Obama’s car czar faces new lawsuits in kickback scheme

By Jerry White
23 November 2010

On the same day that Wall Street celebrated a windfall from General Motors’ stock sale last week, one of the chief architects of Obama’s forced bankruptcy and restructuring of the US automaker was hit with two lawsuits. Steven Rattner is accused of participating in a kickback scheme to gain $150 million in business from the New York State pension fund.

New York State Attorney General Andrew Cuomo filed the lawsuits against Rattner, the co-founder of the Quadrangle Group private equity firm, who was chosen by the White House to head the Auto Task Force. Cuomo is investigating illegal payoffs aimed at influencing investment decisions by pension fund officials who oversee $130 billion in assets. Charges have already led to several guilty pleas from key players.

The attorney general is seeking a $26 million settlement from Rattner and to bar him from the securities industry in New York for the rest of his life. The Securities and Exchange Commission has already obtained a less severe settlement with Rattner over the so-called “pay-to-play” allegations.

The Wall Street Journal reported that Rattner agreed to pay $6.2 million in his SEC settlement. He is also banned for two years from associating with any investment adviser or broker dealer. Rattner settled with the SEC without admitting or denying wrongdoing.

On Monday, Henry “Hank” Morris—the former chief political advisor to former New York State Comptroller Alan Hevesi—pled guilty to securities fraud. He acknowledged that he had used his influence with Hevesi, who manages the New York pension fund, to steer investments to some of Wall Street’s largest firms, including the Carlyle Group, HM Capital and Rattner’s Quadrangle Group.

According to Cuomo’s securities fraud suit, Rattner hired Morris for $1 million as part of a scheme to win an investment for Quadrangle, which Rattner then headed. In 2004 and 2005, the state retirement fund channeled $150 million to Quadrangle.

Rattner’s former company reached a settlement with the attorney general’s office last spring and agreed to cooperate in the probe of Rattner. Quadrangle issued a statement saying, “We wholly disavow the conduct engaged in by Steve Rattner. That conduct was inappropriate, wrong and unethical.”

Rattner’s evident involvement in the scheme underscores the criminal character of the Wall Street financiers who the Obama administration put in charge of destroying the jobs and living standards of auto workers. Selected by Timothy Geithner and Lawrence Summers—who were both deeply involved in the deregulation of the finance industry and the Wall Street bailout—Rattner wrote in his recently released book Overhaul that his lack of knowledge of the auto industry was not important. “This was not a managerial job it was a restructuring and private equity assignment,” he wrote.

The crisis in the auto industry—provoked by the 2008 financial breakdown and the plunge in auto sales to the lowest per-capita rate since World War II—was used by Wall Street and the US government to destroy jobs and wages and transform the industry into a lucrative investment for the same speculators who provoked the catastrophe.

Rattner recently told investors that, after its restructuring, GM would soon “gush” profits. As for the lack of popular enthusiasm for an auto industry rescue, which benefited only Wall Street, Rattner told MSNBC, “The American people seem to have trouble processing the success not only of this [auto] bailout but even the bank bailout. These are things that saved the country.”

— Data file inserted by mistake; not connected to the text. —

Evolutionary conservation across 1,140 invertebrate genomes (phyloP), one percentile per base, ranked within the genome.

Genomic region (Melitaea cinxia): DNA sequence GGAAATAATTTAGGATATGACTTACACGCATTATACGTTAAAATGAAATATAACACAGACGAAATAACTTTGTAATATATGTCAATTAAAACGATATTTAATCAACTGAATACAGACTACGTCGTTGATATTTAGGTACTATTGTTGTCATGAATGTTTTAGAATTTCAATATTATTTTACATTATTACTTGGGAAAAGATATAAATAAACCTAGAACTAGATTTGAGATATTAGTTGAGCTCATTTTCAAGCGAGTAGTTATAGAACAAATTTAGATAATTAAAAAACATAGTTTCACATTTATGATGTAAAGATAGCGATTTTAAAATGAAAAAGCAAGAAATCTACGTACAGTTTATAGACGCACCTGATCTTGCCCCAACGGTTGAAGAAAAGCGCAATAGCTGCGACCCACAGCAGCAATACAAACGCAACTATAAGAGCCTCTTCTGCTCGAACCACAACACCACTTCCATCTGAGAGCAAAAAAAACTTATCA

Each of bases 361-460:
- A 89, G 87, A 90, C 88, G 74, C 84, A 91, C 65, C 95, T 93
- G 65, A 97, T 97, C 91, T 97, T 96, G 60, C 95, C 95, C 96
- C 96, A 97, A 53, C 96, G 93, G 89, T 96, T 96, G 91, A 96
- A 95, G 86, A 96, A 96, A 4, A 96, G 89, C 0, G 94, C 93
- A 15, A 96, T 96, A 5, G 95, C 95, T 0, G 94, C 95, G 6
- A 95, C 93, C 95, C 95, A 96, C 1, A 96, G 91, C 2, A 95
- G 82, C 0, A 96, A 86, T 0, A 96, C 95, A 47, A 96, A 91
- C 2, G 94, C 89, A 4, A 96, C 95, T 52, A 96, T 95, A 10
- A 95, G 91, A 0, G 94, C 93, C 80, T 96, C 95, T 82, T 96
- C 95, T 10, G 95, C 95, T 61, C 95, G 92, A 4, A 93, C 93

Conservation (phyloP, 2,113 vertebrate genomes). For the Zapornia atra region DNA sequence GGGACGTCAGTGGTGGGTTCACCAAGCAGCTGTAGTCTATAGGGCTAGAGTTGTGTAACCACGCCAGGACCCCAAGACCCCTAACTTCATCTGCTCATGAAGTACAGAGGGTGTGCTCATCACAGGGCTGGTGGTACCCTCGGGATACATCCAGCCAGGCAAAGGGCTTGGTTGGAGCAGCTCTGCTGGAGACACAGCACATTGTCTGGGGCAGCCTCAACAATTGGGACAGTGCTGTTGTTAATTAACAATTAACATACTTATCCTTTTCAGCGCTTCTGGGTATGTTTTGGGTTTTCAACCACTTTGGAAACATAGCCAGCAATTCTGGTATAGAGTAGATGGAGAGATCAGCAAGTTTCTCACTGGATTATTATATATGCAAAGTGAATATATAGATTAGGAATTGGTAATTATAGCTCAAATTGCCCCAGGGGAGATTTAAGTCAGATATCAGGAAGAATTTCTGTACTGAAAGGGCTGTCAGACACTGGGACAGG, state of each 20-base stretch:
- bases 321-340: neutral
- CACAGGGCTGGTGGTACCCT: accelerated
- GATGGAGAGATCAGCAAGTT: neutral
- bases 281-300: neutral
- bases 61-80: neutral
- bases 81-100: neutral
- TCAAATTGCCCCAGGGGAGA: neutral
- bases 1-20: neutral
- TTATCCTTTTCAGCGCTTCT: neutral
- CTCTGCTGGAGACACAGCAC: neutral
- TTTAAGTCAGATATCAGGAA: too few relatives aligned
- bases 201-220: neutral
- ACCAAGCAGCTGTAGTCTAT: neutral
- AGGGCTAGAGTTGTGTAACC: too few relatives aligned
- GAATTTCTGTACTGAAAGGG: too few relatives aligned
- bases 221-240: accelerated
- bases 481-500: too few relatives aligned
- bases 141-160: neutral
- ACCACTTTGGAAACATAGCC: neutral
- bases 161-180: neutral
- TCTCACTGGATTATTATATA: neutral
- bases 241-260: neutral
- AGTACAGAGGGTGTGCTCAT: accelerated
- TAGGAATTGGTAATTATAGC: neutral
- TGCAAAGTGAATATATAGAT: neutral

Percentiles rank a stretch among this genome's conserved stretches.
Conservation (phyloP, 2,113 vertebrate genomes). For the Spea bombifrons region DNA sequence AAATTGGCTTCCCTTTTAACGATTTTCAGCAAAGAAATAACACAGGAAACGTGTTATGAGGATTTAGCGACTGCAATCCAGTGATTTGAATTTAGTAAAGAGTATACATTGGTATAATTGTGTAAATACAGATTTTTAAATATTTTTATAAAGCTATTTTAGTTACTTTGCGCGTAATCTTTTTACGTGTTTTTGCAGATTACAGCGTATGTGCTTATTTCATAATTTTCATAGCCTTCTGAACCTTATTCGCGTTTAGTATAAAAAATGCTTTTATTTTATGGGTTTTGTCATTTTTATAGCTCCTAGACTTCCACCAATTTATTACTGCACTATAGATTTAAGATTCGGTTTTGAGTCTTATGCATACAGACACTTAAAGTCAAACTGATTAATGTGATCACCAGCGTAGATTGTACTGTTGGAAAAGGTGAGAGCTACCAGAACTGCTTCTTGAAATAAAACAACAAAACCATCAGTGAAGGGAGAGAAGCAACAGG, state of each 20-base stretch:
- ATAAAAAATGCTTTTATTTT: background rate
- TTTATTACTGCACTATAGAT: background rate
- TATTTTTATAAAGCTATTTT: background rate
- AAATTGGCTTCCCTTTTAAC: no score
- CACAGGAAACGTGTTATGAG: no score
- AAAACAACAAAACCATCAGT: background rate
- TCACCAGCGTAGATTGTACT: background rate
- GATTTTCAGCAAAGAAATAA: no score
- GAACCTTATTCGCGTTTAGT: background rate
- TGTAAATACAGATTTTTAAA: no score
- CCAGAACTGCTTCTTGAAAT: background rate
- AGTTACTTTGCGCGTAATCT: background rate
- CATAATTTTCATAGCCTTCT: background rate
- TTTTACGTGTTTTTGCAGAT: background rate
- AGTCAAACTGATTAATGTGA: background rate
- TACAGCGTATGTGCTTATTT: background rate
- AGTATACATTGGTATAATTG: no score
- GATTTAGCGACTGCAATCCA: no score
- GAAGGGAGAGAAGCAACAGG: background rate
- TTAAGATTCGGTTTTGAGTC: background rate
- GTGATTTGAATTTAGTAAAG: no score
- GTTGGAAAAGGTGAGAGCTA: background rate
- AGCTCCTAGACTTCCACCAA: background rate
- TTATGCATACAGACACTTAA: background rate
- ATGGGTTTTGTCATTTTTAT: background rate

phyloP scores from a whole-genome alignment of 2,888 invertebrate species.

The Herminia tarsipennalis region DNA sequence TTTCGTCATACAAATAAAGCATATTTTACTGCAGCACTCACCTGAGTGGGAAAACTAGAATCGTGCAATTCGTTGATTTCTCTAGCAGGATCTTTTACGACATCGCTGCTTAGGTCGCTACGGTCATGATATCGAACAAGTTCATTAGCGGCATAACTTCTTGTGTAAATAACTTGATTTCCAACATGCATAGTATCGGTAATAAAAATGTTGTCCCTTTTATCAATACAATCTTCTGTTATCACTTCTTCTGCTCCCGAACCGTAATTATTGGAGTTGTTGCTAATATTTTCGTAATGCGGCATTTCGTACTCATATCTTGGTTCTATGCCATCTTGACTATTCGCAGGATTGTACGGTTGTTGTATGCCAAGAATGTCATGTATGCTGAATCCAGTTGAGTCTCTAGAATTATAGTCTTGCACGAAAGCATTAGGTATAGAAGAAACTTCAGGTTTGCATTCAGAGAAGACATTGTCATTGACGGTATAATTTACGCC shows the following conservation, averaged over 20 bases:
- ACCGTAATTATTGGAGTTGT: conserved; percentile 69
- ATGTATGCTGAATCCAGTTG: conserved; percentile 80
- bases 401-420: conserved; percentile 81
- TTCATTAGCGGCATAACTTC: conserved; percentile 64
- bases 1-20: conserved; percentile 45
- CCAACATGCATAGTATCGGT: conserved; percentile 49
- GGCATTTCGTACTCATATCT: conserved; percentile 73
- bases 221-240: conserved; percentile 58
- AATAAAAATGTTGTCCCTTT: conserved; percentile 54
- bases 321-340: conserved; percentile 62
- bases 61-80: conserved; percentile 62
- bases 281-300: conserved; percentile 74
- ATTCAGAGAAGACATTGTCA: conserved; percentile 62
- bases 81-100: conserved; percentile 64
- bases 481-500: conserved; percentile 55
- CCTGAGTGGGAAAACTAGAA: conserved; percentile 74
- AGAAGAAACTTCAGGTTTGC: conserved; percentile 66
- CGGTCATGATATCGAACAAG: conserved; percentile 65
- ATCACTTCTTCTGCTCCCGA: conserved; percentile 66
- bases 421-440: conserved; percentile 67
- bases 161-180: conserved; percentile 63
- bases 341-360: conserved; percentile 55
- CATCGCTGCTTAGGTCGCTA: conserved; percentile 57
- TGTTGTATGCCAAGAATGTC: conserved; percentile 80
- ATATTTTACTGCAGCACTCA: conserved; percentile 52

Rattner left a career as a New York Times business reporter to go to Wall Street in the early 1980s. He rose through the ranks at Lehman Brothers and Morgan Stanley before landing the number two spot at investment firm Lazard Freres & Co. At Lazard he was an integral player in media mega-deals, such as the sale of Paramount Communications to Viacom. In 2000, Rattner co-founded a private equity firm, Quadrangle Group LLC, which manages New York Mayor Michael Bloomberg's $13 billion-plus personal fortune and advises him on his media empire.

According to Fortune, the man who demanded that auto workers accept poverty level wages and retirees do without optical and dental care lives in a “sprawling” Manhattan apartment building—also the residence of billionaire George Soros—which “overlooks Central Park and the Metropolitan Museum of Art (where he is on the board).” The magazine continued, “He has a horse-farm in North Salem, New York, in northern Westchester County, near his friend, New York City Mayor Mike Bloomberg, and is building a 15,575-square foot house on the water in Martha’s Vineyard”—where he often pilots his private jet.

On his way up the financial ladder, the Washington Post reported, Rattner also became a central figure in Democratic politics and a leading fundraiser for Al Gore, John Kerry, Hillary Clinton and Barack Obama. His wife is former Democratic National Committee finance chairwoman Maureen White.

With friends in such high places, Rattner has vowed to fight the lawsuits and accused Cuomo of “bullying” him. Rattner suggested Cuomo was resentful because Rattner and his wife had provided financial support for political rivals of the attorney general and now governor-elect of New York.

Having sought to loot the pension fund for thousands of New York state employees, Rattner worked with the UAW to offload GM’s retiree health care fund on the union, paid with GM stock. This was a key factor in boosting the value of GM shares last week. While the UAW officials cashed in—receiving more than $3 billion during GM’s IPO—the union-controlled retiree trust is severely under funded and is expected to push through even deeper cuts in health care benefits.